Several non-human primates (NHP) have been used for the development of experimental endometriosis: Japanese macaque, pigtailed macaque, rhesus monkeys and baboons (Story and Kennedy, 2004). The use of NHP is advantageous for the study of endometriosis because it provides a phyogenetically similar animal model to the human, and this use of NHP allows for the evaluation of disease pathogenesis as well as therapeutic targets. However, the use of NHP is very costly and supply is very limited. Of all the NHP models developed, the baboon (Papio anubis) is the most favorable because of its size and similar reproductive anatomy. Unlike rodents and other primate models of disease, baboons have a menstrual cycle similar to humans in both duration and endometrial remodeling (Hendrickx, 1971). Baboons also have similar changes in the eutopic endometrium during the window of uterine receptivity and a similar type of placentation as that seen in humans (Hendrickx, 1971). In addition, baboons also develop spontaneous endometriosis in which ectopic lesions resemble those of humans (Merrill, 1968; Folse and Stout, 1978). Endometriosis can also be induced in baboons by injecting autologous menstrual effluent into the pelvic cavity (D'Hooghe, 1997; Fazleabas et al., 2002). The intraperitoneal injection of menstrual tissue mimics the normal physiological process of retrograde menstruation and allows investigators to study disease progression from the initial onset of disease. In baboons, we are able to perform evaluative laparoscopies and collect biological samples prior to the induction of disease and then compare these control samples to post-inoculation samples of the same animal (Fazleabas et al., 2002). The employment of each animal to serve as its own control reduces inter-animal variability in experimental designs and reduces the animal numbers required per study. The body size of baboons allows for multiple and complex surgical procedures and repeated collection of measurable biological samples such as blood, tissue and peritoneal fluid. Because laparoscopic evaluation can also cause inflammation of the peritoneal cavity (D'Hooghe et al., 1999), it is important that animals induced with disease be compared with healthy control animals which have also undergone the same number of laparoscopic procedures at the same intervals for each study.
Therefore, the baboon provides an excellent model to study the pathogenesis of endometriosis, the identification of molecules in multiple physiological systems that are affected by the presence of ectopic peritoneal lesions and the effectiveness of novel therapeutic strategies. This review will summarize the current findings and ongoing studies, utilizing the experimentally induced baboon model of endometriosis.
Although endometriosis was first described nearly a century ago, the understanding of the pathogenesis of endometriosis remains unclear. The key to understanding the pathogenesis of endometriosis is to evaluate molecular changes associated with the peritoneal lining and the sites of ectopic lesion invasion during the initial stages of development. These studies are impossible to perform in humans because disease is always established prior to clinical symptoms. Using an induced model of disease, we are able to test Sampson's theory of endometriosis by investigating the early molecular events that are necessary for the establishment of ectopic endometrial lesions. The initial step for the development of ectopic lesions is the attachment of menstrual endometrium to the peritoneal lining followed by the invasion of the menstrual tissue through the peritoneal surface and finally the establishment of a blood supply.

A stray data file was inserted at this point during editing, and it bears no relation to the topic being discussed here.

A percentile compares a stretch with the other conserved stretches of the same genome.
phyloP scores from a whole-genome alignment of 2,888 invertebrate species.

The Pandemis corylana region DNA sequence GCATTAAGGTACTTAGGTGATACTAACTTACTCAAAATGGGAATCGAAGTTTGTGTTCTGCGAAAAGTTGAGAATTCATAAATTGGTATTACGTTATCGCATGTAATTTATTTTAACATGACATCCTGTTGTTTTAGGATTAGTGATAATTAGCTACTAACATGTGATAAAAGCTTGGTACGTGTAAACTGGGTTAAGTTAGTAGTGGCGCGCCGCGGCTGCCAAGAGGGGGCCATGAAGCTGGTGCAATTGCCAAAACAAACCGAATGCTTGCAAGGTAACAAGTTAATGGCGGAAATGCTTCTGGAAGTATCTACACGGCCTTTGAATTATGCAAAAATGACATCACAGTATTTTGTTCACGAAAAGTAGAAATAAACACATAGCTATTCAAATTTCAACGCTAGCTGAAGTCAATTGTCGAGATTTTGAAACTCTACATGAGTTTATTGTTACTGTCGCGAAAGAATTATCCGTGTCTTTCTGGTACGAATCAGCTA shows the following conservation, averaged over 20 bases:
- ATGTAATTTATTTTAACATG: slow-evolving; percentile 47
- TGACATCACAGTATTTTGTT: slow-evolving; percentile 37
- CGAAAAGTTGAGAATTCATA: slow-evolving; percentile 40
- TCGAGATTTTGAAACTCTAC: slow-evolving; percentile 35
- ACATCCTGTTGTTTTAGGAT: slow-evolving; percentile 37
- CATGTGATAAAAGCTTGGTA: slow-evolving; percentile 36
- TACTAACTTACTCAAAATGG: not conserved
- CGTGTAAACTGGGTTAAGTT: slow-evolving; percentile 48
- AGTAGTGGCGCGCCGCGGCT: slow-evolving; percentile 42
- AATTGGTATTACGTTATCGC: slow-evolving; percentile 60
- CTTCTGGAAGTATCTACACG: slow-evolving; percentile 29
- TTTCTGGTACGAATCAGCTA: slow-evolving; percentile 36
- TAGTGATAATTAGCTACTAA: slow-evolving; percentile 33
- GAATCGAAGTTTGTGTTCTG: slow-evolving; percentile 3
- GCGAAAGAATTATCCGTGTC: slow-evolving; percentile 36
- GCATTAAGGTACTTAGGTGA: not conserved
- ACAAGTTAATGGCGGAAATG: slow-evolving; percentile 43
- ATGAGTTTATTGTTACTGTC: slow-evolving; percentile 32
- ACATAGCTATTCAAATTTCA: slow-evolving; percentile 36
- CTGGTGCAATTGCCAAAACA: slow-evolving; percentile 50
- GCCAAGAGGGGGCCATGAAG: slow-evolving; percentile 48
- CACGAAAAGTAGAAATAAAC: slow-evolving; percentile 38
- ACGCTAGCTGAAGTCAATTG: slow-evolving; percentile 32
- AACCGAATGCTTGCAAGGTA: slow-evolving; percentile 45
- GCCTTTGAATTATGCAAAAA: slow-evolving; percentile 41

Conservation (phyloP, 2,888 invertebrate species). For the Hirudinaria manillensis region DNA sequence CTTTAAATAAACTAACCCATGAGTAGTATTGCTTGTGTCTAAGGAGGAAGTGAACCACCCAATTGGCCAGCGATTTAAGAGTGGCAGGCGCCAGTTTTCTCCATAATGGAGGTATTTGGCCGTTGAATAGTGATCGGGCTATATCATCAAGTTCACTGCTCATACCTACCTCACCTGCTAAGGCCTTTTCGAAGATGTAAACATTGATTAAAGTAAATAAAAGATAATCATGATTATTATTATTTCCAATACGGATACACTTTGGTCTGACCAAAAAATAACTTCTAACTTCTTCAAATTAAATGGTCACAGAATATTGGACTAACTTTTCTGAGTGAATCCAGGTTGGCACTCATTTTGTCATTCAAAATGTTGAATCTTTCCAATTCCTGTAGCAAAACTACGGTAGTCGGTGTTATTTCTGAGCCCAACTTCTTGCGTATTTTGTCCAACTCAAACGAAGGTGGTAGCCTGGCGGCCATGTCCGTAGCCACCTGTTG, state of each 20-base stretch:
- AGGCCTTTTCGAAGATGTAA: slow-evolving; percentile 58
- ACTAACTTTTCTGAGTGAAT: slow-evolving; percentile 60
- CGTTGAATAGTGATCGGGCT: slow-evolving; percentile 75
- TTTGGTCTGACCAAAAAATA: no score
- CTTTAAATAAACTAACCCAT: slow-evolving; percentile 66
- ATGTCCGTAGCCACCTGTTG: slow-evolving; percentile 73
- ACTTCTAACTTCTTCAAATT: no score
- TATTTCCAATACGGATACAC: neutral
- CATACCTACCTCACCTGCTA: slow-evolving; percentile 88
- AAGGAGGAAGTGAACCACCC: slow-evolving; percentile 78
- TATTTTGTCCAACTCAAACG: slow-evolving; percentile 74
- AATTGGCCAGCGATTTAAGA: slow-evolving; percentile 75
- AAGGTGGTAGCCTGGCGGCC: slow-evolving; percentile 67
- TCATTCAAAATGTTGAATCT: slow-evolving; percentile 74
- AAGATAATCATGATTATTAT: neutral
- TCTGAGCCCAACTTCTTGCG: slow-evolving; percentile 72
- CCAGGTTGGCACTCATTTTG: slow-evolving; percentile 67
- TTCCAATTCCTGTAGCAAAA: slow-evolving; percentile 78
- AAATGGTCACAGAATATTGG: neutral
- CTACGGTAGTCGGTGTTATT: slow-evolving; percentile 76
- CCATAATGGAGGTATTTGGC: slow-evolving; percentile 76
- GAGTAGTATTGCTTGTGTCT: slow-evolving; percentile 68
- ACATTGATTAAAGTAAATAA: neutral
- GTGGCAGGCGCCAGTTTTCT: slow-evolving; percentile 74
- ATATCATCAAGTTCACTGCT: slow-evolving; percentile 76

The process of retrograde menstruation has been shown to increase several inflammatory mediators in the peritoneal fluid of baboons. It has been reported that in peritoneal fluid of baboons, peritoneal cells expressed higher levels of tumor necrosis factor (TNF-α), transforming growth factor (TGF-β1) and intracellular adhesion molecule ICAM-1, and the peritoneal fluid contained higher levels of TGF-β1 and interleukin (IL-6) (D'Hooghe et al., 2001). These inflammatory mediators have the capacity to enhance the binding of menstrual tissue to the peritoneal lining of abdominal structures.
In vitro studies have challenged the previous concept that ectopic lesions invade at locations only where the peritoneal surface has been damaged (Koks et al., 1999). Multiple studies have shown that human menstrual tissue fragments cannot only attach but also invade peritoneal cell monolayers (Witz et al., 1999, 2003; Debrock et al., 2002). However, these studies found that the invasion of menstrual tissue through peritoneal monolayers was not dependent on the presence of endometriosis, indicating that the peritoneal environment is important for normal clearance of menstrual tissue.
If retrograde menstruation occurs in the majority of human females and NHP, then why is not there a higher prevalence of endometrosis? The efficient immunological clearance of menstrual tissue or a decreased immuno-tolerance may explain why the prevalence of endometriosis is not greater than that observed. It has been reported that the peritoneal fluid from women with endometriosis have decreased natural killer and macrophage activity (Oosterlynck et al., 1991), but elevated levels of IL-1, IL-6, IL-10, p40, TNF-α and TGF-β have also been reported (Punnonen et al., 1996; Mazzeo et al., 1998; Harada et al., 1999; Gazvani and Templeton, 2002). In baboons, TNF-α, TGF-β, CD3 and HLA-DR were expressed on a larger number of cells within the peritoneal fluid following the induction of endometriosis compared with pre-inoculatory controls (D'Hooghe et al., 2001).